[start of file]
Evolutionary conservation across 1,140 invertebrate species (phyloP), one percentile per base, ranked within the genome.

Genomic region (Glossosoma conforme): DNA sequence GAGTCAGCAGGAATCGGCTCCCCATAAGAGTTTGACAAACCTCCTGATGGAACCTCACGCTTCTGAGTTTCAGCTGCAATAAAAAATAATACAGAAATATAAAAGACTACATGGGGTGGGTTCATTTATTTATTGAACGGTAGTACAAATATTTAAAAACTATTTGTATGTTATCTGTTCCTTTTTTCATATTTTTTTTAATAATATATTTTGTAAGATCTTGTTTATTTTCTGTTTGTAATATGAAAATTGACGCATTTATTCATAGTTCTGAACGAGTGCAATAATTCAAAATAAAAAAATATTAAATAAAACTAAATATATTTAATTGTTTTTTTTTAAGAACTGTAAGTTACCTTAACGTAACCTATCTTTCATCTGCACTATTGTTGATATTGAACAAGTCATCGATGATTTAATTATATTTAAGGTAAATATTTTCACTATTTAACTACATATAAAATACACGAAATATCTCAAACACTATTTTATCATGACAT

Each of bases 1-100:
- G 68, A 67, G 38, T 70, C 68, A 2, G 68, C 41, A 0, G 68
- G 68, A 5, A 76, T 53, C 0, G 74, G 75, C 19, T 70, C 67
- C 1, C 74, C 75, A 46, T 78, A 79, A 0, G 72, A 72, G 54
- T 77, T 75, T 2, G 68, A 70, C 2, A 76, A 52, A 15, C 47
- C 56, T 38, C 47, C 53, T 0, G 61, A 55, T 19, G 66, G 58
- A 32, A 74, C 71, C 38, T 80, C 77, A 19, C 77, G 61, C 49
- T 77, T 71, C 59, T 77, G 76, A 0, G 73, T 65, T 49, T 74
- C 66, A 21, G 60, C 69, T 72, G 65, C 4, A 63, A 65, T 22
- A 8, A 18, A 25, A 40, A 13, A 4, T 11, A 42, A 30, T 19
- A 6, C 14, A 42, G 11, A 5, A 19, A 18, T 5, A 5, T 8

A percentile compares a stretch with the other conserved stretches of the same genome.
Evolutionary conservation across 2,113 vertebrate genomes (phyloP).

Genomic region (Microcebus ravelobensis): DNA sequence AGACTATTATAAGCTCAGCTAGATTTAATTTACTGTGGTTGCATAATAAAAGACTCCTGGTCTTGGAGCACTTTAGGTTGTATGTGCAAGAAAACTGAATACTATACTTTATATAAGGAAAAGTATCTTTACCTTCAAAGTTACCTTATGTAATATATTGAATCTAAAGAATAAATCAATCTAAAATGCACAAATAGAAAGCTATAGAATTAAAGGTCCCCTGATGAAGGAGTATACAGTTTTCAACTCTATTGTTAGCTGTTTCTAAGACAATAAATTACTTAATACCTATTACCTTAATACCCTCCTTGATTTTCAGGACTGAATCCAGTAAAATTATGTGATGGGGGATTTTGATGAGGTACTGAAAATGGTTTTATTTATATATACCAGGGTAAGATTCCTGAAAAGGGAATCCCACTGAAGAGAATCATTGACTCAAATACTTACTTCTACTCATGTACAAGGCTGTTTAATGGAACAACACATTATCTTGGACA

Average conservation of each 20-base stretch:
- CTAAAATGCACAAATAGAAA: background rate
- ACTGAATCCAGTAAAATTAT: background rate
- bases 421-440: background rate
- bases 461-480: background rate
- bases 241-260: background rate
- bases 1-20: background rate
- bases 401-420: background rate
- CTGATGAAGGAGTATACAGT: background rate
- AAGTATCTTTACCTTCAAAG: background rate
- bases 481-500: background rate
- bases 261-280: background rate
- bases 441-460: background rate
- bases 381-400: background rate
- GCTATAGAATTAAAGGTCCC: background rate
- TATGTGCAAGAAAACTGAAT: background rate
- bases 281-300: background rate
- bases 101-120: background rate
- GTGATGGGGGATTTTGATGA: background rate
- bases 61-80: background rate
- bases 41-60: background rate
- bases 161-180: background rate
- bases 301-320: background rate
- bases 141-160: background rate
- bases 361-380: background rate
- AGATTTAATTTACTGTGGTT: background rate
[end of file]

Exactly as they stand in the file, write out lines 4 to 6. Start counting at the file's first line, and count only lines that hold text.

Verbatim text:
- G 68, A 67, G 38, T 70, C 68, A 2, G 68, C 41, A 0, G 68
- G 68, A 5, A 76, T 53, C 0, G 74, G 75, C 19, T 70, C 67
- C 1, C 74, C 75, A 46, T 78, A 79, A 0, G 72, A 72, G 54